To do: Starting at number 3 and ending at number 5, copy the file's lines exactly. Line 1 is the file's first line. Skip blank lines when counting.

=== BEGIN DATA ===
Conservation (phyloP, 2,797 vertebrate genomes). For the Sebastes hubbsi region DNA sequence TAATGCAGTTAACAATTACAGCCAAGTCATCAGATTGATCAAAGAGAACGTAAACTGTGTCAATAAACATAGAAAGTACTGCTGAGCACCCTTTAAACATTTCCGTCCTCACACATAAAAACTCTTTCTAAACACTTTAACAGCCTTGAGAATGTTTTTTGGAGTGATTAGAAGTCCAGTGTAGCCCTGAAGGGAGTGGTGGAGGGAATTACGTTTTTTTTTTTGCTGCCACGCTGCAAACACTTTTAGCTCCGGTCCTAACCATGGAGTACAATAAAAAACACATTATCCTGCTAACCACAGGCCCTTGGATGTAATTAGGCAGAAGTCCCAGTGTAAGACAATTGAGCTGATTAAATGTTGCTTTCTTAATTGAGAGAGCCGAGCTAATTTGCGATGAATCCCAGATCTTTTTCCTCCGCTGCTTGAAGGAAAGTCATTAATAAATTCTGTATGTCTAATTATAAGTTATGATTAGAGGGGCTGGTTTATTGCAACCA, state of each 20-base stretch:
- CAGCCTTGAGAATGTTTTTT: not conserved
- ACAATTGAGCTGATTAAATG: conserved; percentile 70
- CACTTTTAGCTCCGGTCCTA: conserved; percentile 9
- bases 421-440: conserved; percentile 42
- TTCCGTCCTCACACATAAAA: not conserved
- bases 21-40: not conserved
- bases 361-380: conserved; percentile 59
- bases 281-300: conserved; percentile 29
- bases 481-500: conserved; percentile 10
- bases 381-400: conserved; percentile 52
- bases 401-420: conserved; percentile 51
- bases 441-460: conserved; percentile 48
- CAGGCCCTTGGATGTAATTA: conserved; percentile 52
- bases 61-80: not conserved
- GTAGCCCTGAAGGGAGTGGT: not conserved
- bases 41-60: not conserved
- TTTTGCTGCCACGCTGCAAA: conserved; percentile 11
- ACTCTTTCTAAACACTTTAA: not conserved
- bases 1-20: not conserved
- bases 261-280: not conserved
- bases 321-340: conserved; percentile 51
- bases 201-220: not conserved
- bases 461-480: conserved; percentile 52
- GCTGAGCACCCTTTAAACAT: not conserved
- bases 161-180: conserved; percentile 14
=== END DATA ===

- ACAATTGAGCTGATTAAATG: conserved; percentile 70
- CACTTTTAGCTCCGGTCCTA: conserved; percentile 9
- bases 421-440: conserved; percentile 42